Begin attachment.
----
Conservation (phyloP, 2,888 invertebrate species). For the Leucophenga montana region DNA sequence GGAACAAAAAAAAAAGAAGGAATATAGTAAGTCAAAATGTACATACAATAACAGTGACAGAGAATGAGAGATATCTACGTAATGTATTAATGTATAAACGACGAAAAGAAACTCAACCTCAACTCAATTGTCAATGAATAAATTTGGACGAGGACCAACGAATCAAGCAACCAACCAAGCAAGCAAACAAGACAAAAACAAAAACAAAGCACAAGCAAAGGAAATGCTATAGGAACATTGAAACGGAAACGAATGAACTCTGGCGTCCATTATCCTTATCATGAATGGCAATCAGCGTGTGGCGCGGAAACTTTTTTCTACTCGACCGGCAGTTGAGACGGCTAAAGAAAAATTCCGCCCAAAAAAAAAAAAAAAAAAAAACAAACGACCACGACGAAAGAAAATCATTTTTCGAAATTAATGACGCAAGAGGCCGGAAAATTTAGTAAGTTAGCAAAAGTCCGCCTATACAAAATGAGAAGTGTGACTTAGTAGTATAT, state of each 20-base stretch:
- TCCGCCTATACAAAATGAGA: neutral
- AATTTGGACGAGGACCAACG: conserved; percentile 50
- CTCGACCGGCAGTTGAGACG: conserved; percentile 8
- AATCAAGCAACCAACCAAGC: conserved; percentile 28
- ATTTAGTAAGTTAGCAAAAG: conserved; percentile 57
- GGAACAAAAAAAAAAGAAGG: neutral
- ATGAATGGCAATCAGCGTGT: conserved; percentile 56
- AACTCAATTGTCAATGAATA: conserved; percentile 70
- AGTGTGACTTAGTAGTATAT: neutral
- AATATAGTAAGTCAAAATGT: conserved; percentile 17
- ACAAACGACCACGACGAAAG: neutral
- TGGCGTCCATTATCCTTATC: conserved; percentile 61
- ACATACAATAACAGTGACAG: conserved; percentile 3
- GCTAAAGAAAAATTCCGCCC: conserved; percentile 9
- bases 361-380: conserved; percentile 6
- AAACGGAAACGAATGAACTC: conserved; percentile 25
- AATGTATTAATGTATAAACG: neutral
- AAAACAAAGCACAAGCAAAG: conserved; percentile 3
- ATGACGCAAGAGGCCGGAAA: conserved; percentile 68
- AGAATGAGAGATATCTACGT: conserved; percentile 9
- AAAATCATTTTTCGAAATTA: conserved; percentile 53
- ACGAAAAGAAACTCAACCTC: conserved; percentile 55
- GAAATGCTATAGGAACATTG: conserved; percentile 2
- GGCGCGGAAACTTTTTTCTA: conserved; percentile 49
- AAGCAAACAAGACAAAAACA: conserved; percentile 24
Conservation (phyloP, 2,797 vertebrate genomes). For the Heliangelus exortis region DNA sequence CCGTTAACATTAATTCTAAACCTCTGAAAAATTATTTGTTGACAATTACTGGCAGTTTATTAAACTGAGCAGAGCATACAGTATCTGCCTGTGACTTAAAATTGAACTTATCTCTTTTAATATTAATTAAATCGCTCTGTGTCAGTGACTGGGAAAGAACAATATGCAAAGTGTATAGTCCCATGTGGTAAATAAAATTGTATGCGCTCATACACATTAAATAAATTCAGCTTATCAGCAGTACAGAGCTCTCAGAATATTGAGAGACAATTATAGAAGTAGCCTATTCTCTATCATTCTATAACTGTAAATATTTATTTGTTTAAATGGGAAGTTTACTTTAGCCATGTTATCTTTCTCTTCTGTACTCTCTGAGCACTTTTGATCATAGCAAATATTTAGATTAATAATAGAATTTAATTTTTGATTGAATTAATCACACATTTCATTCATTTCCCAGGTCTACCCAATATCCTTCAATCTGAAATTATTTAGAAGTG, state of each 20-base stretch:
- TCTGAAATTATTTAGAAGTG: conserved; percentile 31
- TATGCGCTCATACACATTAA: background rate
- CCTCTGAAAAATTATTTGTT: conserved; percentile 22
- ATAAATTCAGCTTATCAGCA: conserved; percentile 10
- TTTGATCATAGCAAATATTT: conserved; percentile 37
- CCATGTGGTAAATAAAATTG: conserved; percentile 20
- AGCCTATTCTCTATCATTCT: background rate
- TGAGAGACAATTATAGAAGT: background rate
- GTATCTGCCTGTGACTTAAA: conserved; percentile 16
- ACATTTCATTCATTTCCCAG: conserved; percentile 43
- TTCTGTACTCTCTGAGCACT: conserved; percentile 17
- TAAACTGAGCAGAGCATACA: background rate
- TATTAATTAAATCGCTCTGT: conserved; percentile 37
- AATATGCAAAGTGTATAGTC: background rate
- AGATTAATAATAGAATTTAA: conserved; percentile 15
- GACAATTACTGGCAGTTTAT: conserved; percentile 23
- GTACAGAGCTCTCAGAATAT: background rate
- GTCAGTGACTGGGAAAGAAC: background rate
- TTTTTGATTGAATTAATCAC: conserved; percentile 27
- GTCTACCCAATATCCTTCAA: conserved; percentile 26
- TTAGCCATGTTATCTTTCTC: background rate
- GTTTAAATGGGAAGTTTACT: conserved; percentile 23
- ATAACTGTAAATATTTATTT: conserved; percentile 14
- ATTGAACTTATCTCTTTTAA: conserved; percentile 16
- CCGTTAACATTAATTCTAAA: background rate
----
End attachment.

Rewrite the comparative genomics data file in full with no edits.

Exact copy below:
Conservation (phyloP, 2,888 invertebrate species). For the Leucophenga montana region DNA sequence GGAACAAAAAAAAAAGAAGGAATATAGTAAGTCAAAATGTACATACAATAACAGTGACAGAGAATGAGAGATATCTACGTAATGTATTAATGTATAAACGACGAAAAGAAACTCAACCTCAACTCAATTGTCAATGAATAAATTTGGACGAGGACCAACGAATCAAGCAACCAACCAAGCAAGCAAACAAGACAAAAACAAAAACAAAGCACAAGCAAAGGAAATGCTATAGGAACATTGAAACGGAAACGAATGAACTCTGGCGTCCATTATCCTTATCATGAATGGCAATCAGCGTGTGGCGCGGAAACTTTTTTCTACTCGACCGGCAGTTGAGACGGCTAAAGAAAAATTCCGCCCAAAAAAAAAAAAAAAAAAAAACAAACGACCACGACGAAAGAAAATCATTTTTCGAAATTAATGACGCAAGAGGCCGGAAAATTTAGTAAGTTAGCAAAAGTCCGCCTATACAAAATGAGAAGTGTGACTTAGTAGTATAT, state of each 20-base stretch:
- TCCGCCTATACAAAATGAGA: neutral
- AATTTGGACGAGGACCAACG: conserved; percentile 50
- CTCGACCGGCAGTTGAGACG: conserved; percentile 8
- AATCAAGCAACCAACCAAGC: conserved; percentile 28
- ATTTAGTAAGTTAGCAAAAG: conserved; percentile 57
- GGAACAAAAAAAAAAGAAGG: neutral
- ATGAATGGCAATCAGCGTGT: conserved; percentile 56
- AACTCAATTGTCAATGAATA: conserved; percentile 70
- AGTGTGACTTAGTAGTATAT: neutral
- AATATAGTAAGTCAAAATGT: conserved; percentile 17
- ACAAACGACCACGACGAAAG: neutral
- TGGCGTCCATTATCCTTATC: conserved; percentile 61
- ACATACAATAACAGTGACAG: conserved; percentile 3
- GCTAAAGAAAAATTCCGCCC: conserved; percentile 9
- bases 361-380: conserved; percentile 6
- AAACGGAAACGAATGAACTC: conserved; percentile 25
- AATGTATTAATGTATAAACG: neutral
- AAAACAAAGCACAAGCAAAG: conserved; percentile 3
- ATGACGCAAGAGGCCGGAAA: conserved; percentile 68
- AGAATGAGAGATATCTACGT: conserved; percentile 9
- AAAATCATTTTTCGAAATTA: conserved; percentile 53
- ACGAAAAGAAACTCAACCTC: conserved; percentile 55
- GAAATGCTATAGGAACATTG: conserved; percentile 2
- GGCGCGGAAACTTTTTTCTA: conserved; percentile 49
- AAGCAAACAAGACAAAAACA: conserved; percentile 24
Conservation (phyloP, 2,797 vertebrate genomes). For the Heliangelus exortis region DNA sequence CCGTTAACATTAATTCTAAACCTCTGAAAAATTATTTGTTGACAATTACTGGCAGTTTATTAAACTGAGCAGAGCATACAGTATCTGCCTGTGACTTAAAATTGAACTTATCTCTTTTAATATTAATTAAATCGCTCTGTGTCAGTGACTGGGAAAGAACAATATGCAAAGTGTATAGTCCCATGTGGTAAATAAAATTGTATGCGCTCATACACATTAAATAAATTCAGCTTATCAGCAGTACAGAGCTCTCAGAATATTGAGAGACAATTATAGAAGTAGCCTATTCTCTATCATTCTATAACTGTAAATATTTATTTGTTTAAATGGGAAGTTTACTTTAGCCATGTTATCTTTCTCTTCTGTACTCTCTGAGCACTTTTGATCATAGCAAATATTTAGATTAATAATAGAATTTAATTTTTGATTGAATTAATCACACATTTCATTCATTTCCCAGGTCTACCCAATATCCTTCAATCTGAAATTATTTAGAAGTG, state of each 20-base stretch:
- TCTGAAATTATTTAGAAGTG: conserved; percentile 31
- TATGCGCTCATACACATTAA: background rate
- CCTCTGAAAAATTATTTGTT: conserved; percentile 22
- ATAAATTCAGCTTATCAGCA: conserved; percentile 10
- TTTGATCATAGCAAATATTT: conserved; percentile 37
- CCATGTGGTAAATAAAATTG: conserved; percentile 20
- AGCCTATTCTCTATCATTCT: background rate
- TGAGAGACAATTATAGAAGT: background rate
- GTATCTGCCTGTGACTTAAA: conserved; percentile 16
- ACATTTCATTCATTTCCCAG: conserved; percentile 43
- TTCTGTACTCTCTGAGCACT: conserved; percentile 17
- TAAACTGAGCAGAGCATACA: background rate
- TATTAATTAAATCGCTCTGT: conserved; percentile 37
- AATATGCAAAGTGTATAGTC: background rate
- AGATTAATAATAGAATTTAA: conserved; percentile 15
- GACAATTACTGGCAGTTTAT: conserved; percentile 23
- GTACAGAGCTCTCAGAATAT: background rate
- GTCAGTGACTGGGAAAGAAC: background rate
- TTTTTGATTGAATTAATCAC: conserved; percentile 27
- GTCTACCCAATATCCTTCAA: conserved; percentile 26
- TTAGCCATGTTATCTTTCTC: background rate
- GTTTAAATGGGAAGTTTACT: conserved; percentile 23
- ATAACTGTAAATATTTATTT: conserved; percentile 14
- ATTGAACTTATCTCTTTTAA: conserved; percentile 16
- CCGTTAACATTAATTCTAAA: background rate